In the city of York, the district known as the Shambles, is well known as one of Europe’s best-preserved 14th-century shopping neighborhoods. The closely packed wooden buildings line meandering cobblestone lanes, where shops, cafes, and taverns appeal to the tastes of the modern traveler. But if you’re looking for an authentic medieval interior, you may want to wander over to number 35 Shambles.
Here you’ll find a sanctuary dedicated to one of the city’s most revered former citizens. Though the exact location is up for debate, what is certain is that a woman named Margaret Clitherow lived in the area during the middle of the 16th century with her husband, a butcher. They happened to be living during the English Reformation, when England broke away from the authority of the Catholic Church.
Margaret converted to Catholicism towards the end of the 1500s and dedicated her life to worshiping and protecting those who shared her beliefs. She was known to hold masses in her household, as well as hide priests behind her fireplace. But the law eventually caught up to Margaret, and she was sentenced to a brutal death in 1586.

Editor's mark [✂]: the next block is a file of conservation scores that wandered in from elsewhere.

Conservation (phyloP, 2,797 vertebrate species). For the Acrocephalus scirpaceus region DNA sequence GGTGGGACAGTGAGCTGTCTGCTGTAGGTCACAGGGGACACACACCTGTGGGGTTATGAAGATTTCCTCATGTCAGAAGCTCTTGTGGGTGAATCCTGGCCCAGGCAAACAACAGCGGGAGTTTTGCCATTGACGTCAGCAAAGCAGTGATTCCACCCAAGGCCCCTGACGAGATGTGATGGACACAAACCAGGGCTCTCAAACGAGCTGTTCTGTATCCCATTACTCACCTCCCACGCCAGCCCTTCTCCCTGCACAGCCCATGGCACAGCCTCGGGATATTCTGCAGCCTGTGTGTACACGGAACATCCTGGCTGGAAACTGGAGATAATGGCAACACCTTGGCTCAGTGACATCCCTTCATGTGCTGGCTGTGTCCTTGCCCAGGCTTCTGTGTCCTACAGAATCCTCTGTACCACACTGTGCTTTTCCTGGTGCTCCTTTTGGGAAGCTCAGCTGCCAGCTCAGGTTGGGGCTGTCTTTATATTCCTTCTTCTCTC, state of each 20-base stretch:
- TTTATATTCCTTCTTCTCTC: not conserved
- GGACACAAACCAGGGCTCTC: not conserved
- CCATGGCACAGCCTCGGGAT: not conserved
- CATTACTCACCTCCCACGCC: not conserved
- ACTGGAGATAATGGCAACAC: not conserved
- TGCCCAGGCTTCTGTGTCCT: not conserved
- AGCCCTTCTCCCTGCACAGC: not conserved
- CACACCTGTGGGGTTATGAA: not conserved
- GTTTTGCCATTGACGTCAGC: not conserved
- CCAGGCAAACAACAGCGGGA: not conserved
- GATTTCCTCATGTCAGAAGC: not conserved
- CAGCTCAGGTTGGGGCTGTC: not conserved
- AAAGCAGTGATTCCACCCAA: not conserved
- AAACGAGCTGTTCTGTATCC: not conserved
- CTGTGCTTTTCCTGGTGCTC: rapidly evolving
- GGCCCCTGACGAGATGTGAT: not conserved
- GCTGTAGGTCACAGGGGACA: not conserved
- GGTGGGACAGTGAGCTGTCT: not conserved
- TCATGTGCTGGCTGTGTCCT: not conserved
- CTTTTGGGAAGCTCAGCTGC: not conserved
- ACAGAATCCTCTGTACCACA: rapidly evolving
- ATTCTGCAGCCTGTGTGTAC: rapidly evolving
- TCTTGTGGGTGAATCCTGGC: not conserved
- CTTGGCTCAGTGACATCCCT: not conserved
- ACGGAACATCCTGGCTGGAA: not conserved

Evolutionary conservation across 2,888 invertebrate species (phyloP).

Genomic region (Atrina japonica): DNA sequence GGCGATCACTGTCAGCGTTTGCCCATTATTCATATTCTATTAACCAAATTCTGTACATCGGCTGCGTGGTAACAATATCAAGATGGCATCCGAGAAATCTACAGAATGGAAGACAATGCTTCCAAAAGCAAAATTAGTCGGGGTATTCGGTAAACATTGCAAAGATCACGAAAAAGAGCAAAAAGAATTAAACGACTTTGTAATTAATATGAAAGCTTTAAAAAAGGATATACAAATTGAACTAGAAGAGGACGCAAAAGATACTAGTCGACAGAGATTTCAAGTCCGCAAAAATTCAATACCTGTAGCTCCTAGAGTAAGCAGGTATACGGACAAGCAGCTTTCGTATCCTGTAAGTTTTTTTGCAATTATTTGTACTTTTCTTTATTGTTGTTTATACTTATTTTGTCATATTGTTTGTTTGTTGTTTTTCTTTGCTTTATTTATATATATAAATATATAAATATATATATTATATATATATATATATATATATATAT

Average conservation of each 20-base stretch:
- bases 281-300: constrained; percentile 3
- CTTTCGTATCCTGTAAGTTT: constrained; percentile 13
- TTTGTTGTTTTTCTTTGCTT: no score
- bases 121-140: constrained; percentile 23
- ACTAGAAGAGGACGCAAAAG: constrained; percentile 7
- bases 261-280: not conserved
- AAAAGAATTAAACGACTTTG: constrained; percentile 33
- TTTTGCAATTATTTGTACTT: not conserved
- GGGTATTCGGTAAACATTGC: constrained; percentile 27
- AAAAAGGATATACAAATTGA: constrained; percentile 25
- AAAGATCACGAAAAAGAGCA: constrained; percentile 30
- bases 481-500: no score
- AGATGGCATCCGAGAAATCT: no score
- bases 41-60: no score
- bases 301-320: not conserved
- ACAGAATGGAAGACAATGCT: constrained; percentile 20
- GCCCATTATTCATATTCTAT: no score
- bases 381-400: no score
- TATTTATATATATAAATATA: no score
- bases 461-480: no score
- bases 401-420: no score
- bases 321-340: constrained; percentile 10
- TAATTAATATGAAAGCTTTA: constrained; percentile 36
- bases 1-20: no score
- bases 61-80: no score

In October 1970 Pope Paul VI canonized her, along with 39 other martyrs. It was he who gave her the nickname, “the Pearl of York.” She would go on to join the ranks of nearly 300 saints in Britain, only a handful of whom are women. The shrine was established in the 20th century and is dedicated to her memory and to all those who suffered persecution.